It’s easier to enjoy the season when you spend every Sunday hoping your team will just keep it close, for once. When the bar’s low, anything positive is reason enough to smile. In college, however, there’s no high draft pick to look forward to. Momentum is everything for a college football program.

“Watchin’ the ships roll in, then I watch ‘em roll away again … I’m just sittin’ on the dock of the bay, wastin’ time.”

From November 1, 2008, to sometime in September 2012, the Dawgs managed to remain mentioned with elite programs yet didn’t sniff the top 10. Florida, Auburn and Alabama all won national titles within three years of hiring new coaches throughout the second half of Richt’s tenure. Urban Meyer, Gene Chizik, Nick Saban, Les Miles — all of these guys claimed crystal footballs while Richt was left out in the cold. Georgia fans wanted a quick fix, and for the most part, you couldn’t blame them.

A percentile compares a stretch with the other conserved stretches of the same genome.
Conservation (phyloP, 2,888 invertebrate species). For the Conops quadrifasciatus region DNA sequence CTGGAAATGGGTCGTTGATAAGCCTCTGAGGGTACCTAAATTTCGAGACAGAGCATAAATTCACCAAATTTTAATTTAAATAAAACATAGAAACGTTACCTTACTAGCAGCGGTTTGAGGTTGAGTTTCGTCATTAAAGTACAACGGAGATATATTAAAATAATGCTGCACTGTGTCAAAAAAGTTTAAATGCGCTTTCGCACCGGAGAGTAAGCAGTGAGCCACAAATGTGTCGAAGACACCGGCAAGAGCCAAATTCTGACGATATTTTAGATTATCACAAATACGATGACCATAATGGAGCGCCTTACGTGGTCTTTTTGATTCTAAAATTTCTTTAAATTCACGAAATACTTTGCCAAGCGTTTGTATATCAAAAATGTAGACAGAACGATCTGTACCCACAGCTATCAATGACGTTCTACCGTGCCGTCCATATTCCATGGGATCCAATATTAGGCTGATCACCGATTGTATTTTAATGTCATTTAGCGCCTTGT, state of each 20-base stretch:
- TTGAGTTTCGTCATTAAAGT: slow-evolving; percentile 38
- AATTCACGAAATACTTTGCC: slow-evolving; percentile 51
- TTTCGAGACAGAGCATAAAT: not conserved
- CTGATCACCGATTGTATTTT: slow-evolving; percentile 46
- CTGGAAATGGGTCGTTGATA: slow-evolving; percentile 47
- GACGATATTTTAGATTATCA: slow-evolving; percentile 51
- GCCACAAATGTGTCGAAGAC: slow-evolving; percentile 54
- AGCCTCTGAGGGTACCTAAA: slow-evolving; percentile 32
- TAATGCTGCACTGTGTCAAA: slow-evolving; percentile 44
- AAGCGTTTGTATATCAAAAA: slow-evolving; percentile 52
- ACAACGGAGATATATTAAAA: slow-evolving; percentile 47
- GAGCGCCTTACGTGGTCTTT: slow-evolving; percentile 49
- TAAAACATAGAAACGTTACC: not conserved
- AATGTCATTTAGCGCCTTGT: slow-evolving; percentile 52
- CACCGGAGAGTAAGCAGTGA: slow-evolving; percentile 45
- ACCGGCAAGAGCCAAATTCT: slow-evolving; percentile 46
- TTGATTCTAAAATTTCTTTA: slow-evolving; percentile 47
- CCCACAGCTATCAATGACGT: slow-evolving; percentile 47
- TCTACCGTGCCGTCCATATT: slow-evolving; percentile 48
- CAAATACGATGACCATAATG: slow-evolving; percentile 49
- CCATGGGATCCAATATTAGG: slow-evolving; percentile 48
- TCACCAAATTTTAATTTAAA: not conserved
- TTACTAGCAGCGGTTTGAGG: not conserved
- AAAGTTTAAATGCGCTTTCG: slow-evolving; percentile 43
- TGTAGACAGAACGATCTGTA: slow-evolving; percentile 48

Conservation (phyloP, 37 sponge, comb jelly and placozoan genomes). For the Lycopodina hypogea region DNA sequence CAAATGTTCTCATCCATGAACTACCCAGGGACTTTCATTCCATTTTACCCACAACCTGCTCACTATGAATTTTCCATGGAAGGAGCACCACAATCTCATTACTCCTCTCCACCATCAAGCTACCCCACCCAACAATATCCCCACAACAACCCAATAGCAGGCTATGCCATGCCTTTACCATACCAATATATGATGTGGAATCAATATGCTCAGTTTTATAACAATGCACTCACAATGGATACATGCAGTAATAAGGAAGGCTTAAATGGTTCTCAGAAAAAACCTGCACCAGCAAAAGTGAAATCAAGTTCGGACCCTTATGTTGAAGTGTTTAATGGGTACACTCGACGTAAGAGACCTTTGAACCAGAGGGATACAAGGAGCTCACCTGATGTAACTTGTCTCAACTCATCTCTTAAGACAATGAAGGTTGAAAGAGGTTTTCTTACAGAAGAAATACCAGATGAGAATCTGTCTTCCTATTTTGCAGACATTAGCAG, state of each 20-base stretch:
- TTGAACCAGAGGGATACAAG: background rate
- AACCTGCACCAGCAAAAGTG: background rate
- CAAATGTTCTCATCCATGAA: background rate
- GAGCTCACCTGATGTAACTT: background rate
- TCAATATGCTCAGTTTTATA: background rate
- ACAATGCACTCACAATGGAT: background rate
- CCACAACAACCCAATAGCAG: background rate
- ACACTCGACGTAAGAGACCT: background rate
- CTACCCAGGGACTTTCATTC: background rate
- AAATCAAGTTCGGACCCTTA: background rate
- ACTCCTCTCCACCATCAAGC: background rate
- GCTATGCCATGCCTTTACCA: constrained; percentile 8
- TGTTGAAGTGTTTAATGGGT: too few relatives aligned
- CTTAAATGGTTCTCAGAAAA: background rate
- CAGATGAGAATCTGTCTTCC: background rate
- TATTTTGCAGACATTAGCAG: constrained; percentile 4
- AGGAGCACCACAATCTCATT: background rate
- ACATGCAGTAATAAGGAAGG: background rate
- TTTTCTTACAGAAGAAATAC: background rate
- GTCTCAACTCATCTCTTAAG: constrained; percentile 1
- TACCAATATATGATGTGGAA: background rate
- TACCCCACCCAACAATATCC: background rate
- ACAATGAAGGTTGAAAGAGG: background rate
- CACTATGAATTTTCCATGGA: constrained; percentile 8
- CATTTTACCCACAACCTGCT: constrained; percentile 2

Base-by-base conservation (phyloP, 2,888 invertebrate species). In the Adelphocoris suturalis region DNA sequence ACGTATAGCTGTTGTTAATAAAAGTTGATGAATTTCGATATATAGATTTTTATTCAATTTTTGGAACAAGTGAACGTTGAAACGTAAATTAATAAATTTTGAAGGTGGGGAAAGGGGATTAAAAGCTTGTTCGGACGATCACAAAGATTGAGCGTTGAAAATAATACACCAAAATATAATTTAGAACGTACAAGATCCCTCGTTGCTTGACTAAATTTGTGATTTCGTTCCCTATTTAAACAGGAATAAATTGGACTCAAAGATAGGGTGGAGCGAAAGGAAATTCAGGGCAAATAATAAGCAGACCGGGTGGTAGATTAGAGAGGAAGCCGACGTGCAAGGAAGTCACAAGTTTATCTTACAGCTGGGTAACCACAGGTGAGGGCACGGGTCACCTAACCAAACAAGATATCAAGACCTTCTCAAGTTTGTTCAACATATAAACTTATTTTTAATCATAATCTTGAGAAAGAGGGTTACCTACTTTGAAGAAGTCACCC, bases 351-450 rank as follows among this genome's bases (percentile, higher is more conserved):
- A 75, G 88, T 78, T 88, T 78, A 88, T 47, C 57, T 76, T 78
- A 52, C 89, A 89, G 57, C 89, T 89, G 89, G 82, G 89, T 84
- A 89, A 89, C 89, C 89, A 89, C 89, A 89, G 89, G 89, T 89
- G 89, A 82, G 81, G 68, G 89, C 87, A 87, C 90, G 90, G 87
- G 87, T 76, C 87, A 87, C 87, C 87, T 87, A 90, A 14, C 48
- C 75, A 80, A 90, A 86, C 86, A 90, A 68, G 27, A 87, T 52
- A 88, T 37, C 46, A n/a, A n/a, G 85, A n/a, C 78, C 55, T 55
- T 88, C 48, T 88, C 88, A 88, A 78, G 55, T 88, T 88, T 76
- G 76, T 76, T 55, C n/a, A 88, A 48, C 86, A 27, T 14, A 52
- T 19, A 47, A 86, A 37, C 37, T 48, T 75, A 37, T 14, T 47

The most infuriating position to be in as a fan, by far, is that of the underachiever. Just ask me. Judging by the past decade, my home-state Georgia Bulldogs and Atlanta Falcons fit that description.

There’s so much to be said about the program since it last won a BCS bowl game. Long-overdue coaching changes. Outdated strength and conditioning programs. Inexplicable rashes of injuries. Laughable errors in the recruiting process. For the most part, these things were only noticeable to die-hard UGA fans.

Unfortunately, once the problems were pretty much resolved, the most recent result was arguably one of the most agonizing yet encouraging losses to ever take place on a national stage. You know the story: December 1st, 2012. Georgia vs. Bama. Fourteen seconds and eight yards separated Georgia from all the marbles. C.J. Mosely tipped a pass intended for Malcolm Mitchell into the hands of Chris Conley. Clock runs out. The Bama dynasty lives on.

We’ve lived with the memes for years. “Aaron Murray/Mark Richt can’t win the big one,” “Mark Richt has lost control of his team,” or, “Mark Richt is Ned Flanders in a coaching headset.” Okay, I may have made that last one up, but you get it.